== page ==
Review: Learning Suite or Canvas? : BYU’s toxic love triangle

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BYU uses Learning Suite and Canvas to organize classes. Both platforms have their pros, both have their flaws, and both have their die-hard fans, but there’s only one way out of this awkward mess: BYU has to pick a site and go there. (Abigail Gunderson)

Love triangles are a great way to spice up a coming-of-age movie. Why have just a vampire/human romance when you could add a sexy werewolf into the mix? What’s the point of a well-constructed dystopian world if there aren’t two eligible people vying for the main character’s affection?

If you need drama, a love triangle is a fail-safe. If you don’t want any more emotional outbursts, I won’t.

Let me introduce you to a love triangle for our day: Learning Suite, Canvas, and every student on the BYU campus.

The first is the childhood friend you didn’t think twice about until he suddenly turned cute during quarantine, but he does require some upkeep. The other is the new kid in town who’s totally hot but it’s unclear if you’re actually interested or if he’s just new.

Both platforms have their pros, both have their flaws, and both have their die-hard fans (Canvas all the way). There’s only one way out of this awkward mess: BYU has to choose a site and live with it.

My poor computer already has too many tabs and doesn’t need the added stress of constantly switching between two websites.

My poor brain (which also has too many tabs open at one time) is also overloaded.

With all my school resources spread across two websites, it’s hard to keep everything organized. When I’m feeling particularly ambitious, I take all of my homework for the week and put it in a to-do list on Google Calendar. Having everything in one place with clearly marked deadlines does wonders for my grades and my sanity.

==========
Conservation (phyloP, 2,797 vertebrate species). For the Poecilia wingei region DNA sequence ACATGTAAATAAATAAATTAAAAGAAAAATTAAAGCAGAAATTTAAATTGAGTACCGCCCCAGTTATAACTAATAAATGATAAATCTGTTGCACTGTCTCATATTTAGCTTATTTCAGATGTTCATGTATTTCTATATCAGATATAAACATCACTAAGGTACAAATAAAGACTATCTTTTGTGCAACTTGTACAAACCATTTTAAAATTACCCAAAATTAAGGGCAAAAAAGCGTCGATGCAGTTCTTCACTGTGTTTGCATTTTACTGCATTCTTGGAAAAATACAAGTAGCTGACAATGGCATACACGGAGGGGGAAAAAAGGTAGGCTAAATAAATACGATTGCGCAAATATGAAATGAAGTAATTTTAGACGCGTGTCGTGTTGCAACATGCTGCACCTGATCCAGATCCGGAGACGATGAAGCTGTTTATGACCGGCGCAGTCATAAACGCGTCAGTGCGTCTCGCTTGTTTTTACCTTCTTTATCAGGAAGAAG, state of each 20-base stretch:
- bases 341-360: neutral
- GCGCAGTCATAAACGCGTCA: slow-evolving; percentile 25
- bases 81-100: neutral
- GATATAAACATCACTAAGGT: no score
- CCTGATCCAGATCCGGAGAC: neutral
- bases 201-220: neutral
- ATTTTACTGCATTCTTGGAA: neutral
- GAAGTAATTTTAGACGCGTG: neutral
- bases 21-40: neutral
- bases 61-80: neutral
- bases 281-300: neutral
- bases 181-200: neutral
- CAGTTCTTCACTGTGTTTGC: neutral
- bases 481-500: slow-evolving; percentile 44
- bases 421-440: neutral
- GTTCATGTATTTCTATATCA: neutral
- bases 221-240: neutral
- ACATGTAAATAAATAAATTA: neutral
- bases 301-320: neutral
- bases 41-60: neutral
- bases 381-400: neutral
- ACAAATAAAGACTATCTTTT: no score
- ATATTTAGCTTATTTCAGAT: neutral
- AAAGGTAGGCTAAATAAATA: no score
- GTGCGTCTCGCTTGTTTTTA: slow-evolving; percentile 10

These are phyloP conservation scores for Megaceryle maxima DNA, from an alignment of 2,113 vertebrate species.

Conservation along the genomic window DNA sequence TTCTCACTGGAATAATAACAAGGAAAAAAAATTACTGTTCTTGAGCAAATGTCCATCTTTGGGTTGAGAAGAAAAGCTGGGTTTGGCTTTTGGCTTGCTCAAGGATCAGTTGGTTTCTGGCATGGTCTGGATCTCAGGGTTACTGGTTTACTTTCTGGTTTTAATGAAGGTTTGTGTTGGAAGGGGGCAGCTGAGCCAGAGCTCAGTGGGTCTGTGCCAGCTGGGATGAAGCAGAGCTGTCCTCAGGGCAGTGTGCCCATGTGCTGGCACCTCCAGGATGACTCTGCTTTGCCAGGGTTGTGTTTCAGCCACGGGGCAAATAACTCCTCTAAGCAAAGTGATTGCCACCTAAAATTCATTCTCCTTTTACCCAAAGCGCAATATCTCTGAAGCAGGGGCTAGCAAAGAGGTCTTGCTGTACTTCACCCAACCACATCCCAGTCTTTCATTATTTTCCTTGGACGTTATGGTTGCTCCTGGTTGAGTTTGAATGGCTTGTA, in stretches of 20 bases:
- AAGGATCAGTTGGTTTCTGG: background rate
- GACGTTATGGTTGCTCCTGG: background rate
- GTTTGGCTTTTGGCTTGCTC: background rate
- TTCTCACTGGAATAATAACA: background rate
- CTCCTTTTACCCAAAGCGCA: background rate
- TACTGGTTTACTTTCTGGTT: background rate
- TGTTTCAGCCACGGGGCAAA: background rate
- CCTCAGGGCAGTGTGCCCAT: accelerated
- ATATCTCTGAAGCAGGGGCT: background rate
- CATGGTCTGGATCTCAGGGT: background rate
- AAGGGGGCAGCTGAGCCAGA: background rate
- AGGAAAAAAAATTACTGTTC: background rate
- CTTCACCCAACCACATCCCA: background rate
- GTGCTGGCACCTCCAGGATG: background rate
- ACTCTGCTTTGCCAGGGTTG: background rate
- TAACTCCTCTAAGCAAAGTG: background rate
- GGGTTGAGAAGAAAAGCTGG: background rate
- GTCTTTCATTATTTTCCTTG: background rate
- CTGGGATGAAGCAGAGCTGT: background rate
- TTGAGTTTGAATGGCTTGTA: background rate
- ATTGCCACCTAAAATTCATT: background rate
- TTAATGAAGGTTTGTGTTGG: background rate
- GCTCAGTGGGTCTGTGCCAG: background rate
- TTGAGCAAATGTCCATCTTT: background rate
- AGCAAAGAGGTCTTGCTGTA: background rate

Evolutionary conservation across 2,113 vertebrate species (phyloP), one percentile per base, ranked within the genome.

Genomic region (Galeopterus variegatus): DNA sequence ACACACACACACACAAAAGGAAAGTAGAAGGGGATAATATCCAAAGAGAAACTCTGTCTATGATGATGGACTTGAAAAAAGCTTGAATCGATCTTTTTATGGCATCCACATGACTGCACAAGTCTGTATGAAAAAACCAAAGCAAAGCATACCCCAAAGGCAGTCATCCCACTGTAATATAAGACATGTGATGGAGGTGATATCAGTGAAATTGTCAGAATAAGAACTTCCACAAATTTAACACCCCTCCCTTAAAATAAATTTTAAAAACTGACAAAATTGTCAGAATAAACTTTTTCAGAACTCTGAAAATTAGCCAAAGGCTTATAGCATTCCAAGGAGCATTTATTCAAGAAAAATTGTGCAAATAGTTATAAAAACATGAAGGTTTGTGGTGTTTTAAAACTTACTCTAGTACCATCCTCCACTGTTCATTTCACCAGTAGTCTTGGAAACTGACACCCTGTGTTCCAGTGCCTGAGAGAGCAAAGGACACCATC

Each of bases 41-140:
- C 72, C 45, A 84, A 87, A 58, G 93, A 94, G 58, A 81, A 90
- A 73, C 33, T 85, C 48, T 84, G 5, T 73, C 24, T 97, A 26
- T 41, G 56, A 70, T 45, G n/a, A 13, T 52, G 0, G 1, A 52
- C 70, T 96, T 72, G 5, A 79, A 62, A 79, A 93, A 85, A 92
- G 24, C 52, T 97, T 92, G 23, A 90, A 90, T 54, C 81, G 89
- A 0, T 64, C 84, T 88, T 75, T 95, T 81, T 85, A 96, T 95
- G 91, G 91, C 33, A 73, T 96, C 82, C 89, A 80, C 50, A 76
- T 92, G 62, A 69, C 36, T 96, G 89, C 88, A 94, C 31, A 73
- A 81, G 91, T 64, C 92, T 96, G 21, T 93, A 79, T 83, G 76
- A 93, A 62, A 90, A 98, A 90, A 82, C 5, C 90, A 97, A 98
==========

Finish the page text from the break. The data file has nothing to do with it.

An original idea, isn’t it?

Both workspaces have fairly similar layouts, but each is different enough to take some getting used to and even practice. With the number of professors I’ve had who refuse to learn to use either, I’d say keeping everything on one platform would benefit students, professors, and their drowning assistants.

Navigating the Learning Suite and Canvas can be stressful for a freshman. New students are already too busy trying to figure out what a program is and don’t need the added pressure of learning how to find and read a program on two different sites.

Canvas has some great qualities: it puts all assignments on a color-coded timeline, it has a nifty checklist feature, and the message feature isn’t half bad. It can, however, be more difficult to navigate and requires a well-organized course to really perform at its best.

Like many of us, Learning Suite has really upped its game in 2020. The new look makes it easier to navigate, and the simulation calculator is a nice feature.

Speaking from personal experience, growing out your bangs and taking off your braces doesn’t magically make you less stupid: Learning Suite still has its awkward moments.

The Bible clearly says, “No man can serve two masters: for either he will hate the one and love the other; or he will attach himself to one and despise the other. (Matthew 6:24)

Yet here we are, torn between the two masters of an online learning experience: Learning Suite and Canvas. As a Canvas fan, I think we should get rid of Learning Suite and switch to Canvas altogether. I wouldn’t be very upset if we stick with Learning Suite, as long as it’s only Learning suite.

In an episode of Hannah Montana that I think of often, Miley tries to choose between two equally great boys. She thinks she won’t be able to choose between Jesse and Jake, but when her mother appears in a dream and basically tells her to choose Jesse, she realizes that she wanted Jake all along.

Miley, like all of us, found herself in a love triangle with only one way out: a decision. BYU, some soul-searching may be needed and some hearts will break, but for the good of all of us, please choose a platform.

–Abigail Gunderson

Senior Reporter

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